In the section on Britain Spenser is named in a brief catalogue of national poets: Gower, Chaucer, Spenser, Drayton, and Daniel. Peter Heylyn's oft-revised and reprinted manual was a standard seventeenth-century textbook read by generations of students.
W. Davenport Adams: "Peter Heylin, miscellaneous writer (b. 1600, d. 1662), produced Microcosmos: or, a Description of the World (1621); a Life of Archbishop Laud; a Memorial of Bishop Wanflete in verse, printed in 1851; and a History of the Reformation in England, republished in 1819. See the Lives by Barnard and Vernon" Dictionary of English Literature (1878) 279.
In a later edition there is a geographical allusion to the marriage of Thames and Medway; see Wells, Spenser Allusions (1972) 172; see also to "our Arch poet Spencer" in A Monethes Jorney into Ffrance (1626) in Wells, Spenser Allusions (1972) 175; and several allusions to The Faerie Queene in History ... of St. George (1631) Wells, Spenser Allusions (1972) 182; R. M. Cummings, Critical Heritage (1971) 160-61.
The most worthy Schollers were Bede, for his learning surnamed Venerabilis: which attribute he pruchas'd, when being blind his boy guided him to preach among a company of stones, amongst which when he made an excellent Sermon, concluding it with Gloria Pat. he was by them answered Amen, Amen venerablis Beda. Others assign this reason. At his death an unlearned Munke making him an Epitaph blundered thus far on a verse, Hic sunt in fossa Bedae ossa: but because the verse was yet imperfect, he went to bed; leaving a space between the two last words which he found in the morning supplied in a strange character, with Venerabilis, and so he made his verse, and Beda got his name.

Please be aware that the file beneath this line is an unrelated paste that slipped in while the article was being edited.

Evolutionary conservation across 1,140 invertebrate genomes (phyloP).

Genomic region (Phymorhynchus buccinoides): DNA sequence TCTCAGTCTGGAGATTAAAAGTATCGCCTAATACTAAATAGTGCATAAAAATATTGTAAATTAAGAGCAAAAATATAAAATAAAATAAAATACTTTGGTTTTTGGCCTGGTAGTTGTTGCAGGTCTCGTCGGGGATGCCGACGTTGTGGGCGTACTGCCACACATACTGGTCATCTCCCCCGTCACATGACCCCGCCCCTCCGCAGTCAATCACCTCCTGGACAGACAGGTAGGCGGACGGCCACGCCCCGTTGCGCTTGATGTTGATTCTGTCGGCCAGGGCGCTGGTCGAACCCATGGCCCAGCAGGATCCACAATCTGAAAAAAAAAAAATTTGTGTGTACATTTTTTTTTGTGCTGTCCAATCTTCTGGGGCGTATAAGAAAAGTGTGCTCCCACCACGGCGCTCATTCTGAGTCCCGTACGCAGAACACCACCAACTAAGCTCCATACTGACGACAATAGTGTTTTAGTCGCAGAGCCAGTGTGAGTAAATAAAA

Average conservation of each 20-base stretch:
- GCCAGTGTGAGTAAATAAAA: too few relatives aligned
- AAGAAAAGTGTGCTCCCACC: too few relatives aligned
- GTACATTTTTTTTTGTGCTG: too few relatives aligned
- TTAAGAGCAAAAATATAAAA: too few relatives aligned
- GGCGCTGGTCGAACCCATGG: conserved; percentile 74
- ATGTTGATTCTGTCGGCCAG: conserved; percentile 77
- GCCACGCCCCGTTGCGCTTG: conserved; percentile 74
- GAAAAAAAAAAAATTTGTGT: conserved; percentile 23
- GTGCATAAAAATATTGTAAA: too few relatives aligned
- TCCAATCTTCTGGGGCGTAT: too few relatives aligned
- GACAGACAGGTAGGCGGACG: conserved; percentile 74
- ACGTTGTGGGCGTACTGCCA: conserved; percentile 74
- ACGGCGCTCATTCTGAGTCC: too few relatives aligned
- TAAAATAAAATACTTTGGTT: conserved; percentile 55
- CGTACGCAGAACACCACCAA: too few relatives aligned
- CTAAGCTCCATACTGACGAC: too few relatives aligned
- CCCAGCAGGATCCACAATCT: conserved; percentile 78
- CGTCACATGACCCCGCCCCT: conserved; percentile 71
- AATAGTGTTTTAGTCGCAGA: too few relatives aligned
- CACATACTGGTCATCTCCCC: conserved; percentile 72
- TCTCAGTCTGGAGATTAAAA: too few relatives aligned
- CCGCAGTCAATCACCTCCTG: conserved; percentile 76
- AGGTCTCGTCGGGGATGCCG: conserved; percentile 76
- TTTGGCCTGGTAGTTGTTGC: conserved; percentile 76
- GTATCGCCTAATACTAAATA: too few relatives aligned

The second Scholler of note was Joannes de Sacro-Bosco borne in Yorkshire, the author of the booke of the Spheare. 3. Alexander de Hales Tutor to Thomas Aquinas. 4. John Duns Scotus. 5. Ockham. 6. Baconthorp. 7. Winifred, who converted the Frizans and Hollanders. 9. Walden who converted the Lituanians. 10. Pope Adrian who converted the Normans. 11. John Wickliffe, who so valiantly withstood the Popish doctrine. 12. John Jewel Bishop of Salisbury. 13. Laurence Humfrey. The chiefe in matter of Poesie have beene 1. Gower. 2. Chaucer, or whom Sir P. Sidney used to say, that hee marvelled how that man in those mystic times could see so cleerly, and how wee in these cleere times go so stumblingly after him. 3. Edm. Spencer. 4. Drayton, Daniel, &c.
England is patible of a threefold division. 1 Into 6 circuits destinated to the Itinerarie Judges. Secondly into 22 Episcopall Dioceses. Thirdly into 40 Shires: some of which take their name from the chiefe Towne as Oxfordshire, some from the situation as Northumberland, and others from their figure as Kent, and Cornwall. . . .